NASA STTR 2014 Solicitation
FORM B - PROPOSAL SUMMARY
|RESEARCH SUBTOPIC TITLE:
||Technologies for Planetary Compositional Analysis and Mapping
||Intelligent Spectrometry for Robotic Explorers
SMALL BUSINESS CONCERN (SBC):
RESEARCH INSTITUTION (RI):
||Mesh Robotics, LLC
||Carnegie Mellon University
||142 Crescent Drive
||5000 Forbes Avenue
||PA 15228 - 1050
||PA 15213 - 3815
PRINCIPAL INVESTIGATOR/PROJECT MANAGER (Name, E-mail, Mail Address, City/State/Zip, Phone)
5000 Forbes Ave
Pittsburgh, PA 15213 - 3815
CORPORATE/BUSINESS OFFICIAL (Name, E-mail, Mail Address, City/State/Zip, Phone)
142 Crescent Drive
Pittsburgh, PA 15228 - 1050
Estimated Technology Readiness Level (TRL) at beginning and end of contract:
Technology Available (TAV) Subtopics
Technologies for Planetary Compositional Analysis and Mapping is a Technology Available (TAV) subtopic
that includes NASA Intellectual Property (IP). Do you plan to use
the NASA IP under the award?
TECHNICAL ABSTRACT (Limit 2000 characters, approximately 200 words)
Our aim in this project is to apply the state-of-the-art in science autonomy, including the PI's recent work at Carnegie Mellon in areas of automatic spectrometer targeting and spectra collection, science-guided path planning, and orbital terrain classification, to the creation of Intelligent Spectrometry for Robotic Explorers (ISRE). In our vision, ISRE will enable real-time, on-board analysis of spectroscopic data to guide spectrometer targeting. Spectrometer targeting involves both selecting rover navigational goals and directing a spectrometer foreoptic to accurately measure intended target rocks or soil. The expected result is that the most informative science targets will be automatically sampled and that quality of the science data return will improve while the required scientist effort and necessary communication bandwidth will be reduced.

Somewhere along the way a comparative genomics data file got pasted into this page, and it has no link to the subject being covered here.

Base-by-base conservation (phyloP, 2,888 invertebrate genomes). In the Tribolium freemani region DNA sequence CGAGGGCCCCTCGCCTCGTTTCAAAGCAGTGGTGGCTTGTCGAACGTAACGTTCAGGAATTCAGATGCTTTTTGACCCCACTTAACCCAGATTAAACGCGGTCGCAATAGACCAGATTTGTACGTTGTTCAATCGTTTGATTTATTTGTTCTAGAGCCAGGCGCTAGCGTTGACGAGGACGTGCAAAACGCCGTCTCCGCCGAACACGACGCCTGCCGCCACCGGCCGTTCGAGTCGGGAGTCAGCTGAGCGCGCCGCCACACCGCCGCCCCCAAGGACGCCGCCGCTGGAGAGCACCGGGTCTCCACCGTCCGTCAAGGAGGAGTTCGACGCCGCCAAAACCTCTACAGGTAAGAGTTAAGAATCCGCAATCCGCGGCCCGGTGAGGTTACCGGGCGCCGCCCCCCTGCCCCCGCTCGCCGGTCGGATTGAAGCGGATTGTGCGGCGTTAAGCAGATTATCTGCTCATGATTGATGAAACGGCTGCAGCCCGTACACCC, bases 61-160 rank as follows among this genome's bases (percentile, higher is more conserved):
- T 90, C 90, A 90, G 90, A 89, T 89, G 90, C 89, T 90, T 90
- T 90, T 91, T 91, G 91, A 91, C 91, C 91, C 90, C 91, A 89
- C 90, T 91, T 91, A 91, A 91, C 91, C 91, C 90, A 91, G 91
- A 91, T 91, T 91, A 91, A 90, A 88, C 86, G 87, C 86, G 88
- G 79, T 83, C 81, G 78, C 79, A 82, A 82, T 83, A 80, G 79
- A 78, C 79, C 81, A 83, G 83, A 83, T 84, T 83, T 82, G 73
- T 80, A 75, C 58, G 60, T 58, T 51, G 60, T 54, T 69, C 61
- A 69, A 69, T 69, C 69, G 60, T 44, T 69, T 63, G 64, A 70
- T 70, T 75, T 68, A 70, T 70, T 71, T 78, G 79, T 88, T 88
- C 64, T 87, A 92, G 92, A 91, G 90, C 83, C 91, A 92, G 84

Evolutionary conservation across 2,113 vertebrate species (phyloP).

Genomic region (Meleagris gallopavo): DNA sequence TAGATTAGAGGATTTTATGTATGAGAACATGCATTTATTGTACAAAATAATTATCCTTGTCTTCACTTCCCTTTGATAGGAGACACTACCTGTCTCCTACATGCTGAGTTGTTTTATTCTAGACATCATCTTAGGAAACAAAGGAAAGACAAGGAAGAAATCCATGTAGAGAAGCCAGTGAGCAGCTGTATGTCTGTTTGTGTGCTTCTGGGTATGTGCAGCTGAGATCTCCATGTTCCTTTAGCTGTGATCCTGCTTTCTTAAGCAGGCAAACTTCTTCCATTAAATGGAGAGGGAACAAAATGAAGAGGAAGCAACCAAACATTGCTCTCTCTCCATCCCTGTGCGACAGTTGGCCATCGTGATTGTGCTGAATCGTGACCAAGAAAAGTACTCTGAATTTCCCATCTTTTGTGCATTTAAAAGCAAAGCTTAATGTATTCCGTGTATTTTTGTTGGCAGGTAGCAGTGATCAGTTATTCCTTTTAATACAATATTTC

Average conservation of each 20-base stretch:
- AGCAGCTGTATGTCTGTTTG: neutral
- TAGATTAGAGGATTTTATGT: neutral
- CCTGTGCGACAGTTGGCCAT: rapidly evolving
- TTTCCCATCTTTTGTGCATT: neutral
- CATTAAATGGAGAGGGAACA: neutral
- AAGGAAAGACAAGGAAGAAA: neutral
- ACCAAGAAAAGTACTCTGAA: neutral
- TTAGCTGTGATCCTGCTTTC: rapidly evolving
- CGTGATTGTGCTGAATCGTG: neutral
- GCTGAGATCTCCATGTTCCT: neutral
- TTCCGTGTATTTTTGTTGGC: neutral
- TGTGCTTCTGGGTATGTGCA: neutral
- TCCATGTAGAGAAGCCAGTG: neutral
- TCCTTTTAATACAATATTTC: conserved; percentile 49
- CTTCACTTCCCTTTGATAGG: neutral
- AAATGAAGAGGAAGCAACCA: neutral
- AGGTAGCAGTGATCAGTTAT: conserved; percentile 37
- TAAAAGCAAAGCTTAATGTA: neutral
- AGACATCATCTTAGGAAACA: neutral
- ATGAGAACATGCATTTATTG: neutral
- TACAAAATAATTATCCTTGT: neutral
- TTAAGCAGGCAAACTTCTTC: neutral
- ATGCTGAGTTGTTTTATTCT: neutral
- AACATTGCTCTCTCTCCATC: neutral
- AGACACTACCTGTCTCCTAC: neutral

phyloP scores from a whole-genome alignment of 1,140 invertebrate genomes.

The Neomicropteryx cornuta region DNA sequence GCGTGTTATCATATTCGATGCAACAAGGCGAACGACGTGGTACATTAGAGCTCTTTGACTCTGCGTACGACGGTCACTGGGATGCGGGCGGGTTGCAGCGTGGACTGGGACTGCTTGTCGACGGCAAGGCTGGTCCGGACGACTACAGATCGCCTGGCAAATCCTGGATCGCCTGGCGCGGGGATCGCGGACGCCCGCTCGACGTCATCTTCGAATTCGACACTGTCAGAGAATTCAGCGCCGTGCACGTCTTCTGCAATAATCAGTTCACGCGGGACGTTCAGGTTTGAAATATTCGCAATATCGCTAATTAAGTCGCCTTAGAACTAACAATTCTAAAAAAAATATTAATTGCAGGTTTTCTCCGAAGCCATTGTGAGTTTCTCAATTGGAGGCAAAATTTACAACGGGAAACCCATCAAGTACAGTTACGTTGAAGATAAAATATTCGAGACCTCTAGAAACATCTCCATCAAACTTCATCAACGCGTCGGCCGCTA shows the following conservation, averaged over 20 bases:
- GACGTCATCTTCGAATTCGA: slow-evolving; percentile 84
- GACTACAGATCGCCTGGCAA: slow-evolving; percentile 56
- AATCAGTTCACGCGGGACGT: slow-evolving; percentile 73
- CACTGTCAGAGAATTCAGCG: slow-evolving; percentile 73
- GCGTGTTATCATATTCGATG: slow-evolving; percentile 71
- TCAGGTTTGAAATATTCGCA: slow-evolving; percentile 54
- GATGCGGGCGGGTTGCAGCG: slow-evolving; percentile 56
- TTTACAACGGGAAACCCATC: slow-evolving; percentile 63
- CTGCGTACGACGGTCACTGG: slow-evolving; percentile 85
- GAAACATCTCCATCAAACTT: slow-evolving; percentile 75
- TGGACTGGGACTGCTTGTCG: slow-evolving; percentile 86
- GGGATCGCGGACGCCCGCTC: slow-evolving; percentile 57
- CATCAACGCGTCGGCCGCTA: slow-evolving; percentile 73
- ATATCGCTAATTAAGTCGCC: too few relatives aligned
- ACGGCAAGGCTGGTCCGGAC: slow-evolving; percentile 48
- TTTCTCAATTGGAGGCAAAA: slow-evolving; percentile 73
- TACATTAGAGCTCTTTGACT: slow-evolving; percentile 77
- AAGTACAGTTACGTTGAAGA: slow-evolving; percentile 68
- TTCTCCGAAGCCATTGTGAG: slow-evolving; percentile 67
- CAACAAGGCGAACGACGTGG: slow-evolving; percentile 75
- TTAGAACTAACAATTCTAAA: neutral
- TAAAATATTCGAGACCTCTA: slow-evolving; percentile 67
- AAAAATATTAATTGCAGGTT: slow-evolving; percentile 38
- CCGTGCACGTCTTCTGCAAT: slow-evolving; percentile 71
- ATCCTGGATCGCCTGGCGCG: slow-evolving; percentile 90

ISRE will employ algorithms to segment images into spectrally-similar regions using feature extraction and classification. These regions can be targeted for spectrometry and experiment-design techniques will be applied to determine the best sampling strategy for coverage and signal maximization without resource wasting oversampling.
The rover-collected spectra can then be unmixed into endmembers that can be associated with orbital observations or geologically interpreted by scientists. Classified spectra can be aggregated into maps, used to detect spectral distinctions including outliers, and interpreted to plan spacecraft actions more likely to produce informative results.
Our specific innovations are: feature extraction for image segmentation and spectral clustering; discovering exceptional (outlier) spectra, which may have significant scientific value; associating spectral endmembers with geologic terrain; rover path planning for science sample collection; and integration of algorithms into an open-source framework.
POTENTIAL NASA COMMERCIAL APPLICATIONS (Limit 1500 characters, approximately 150 words)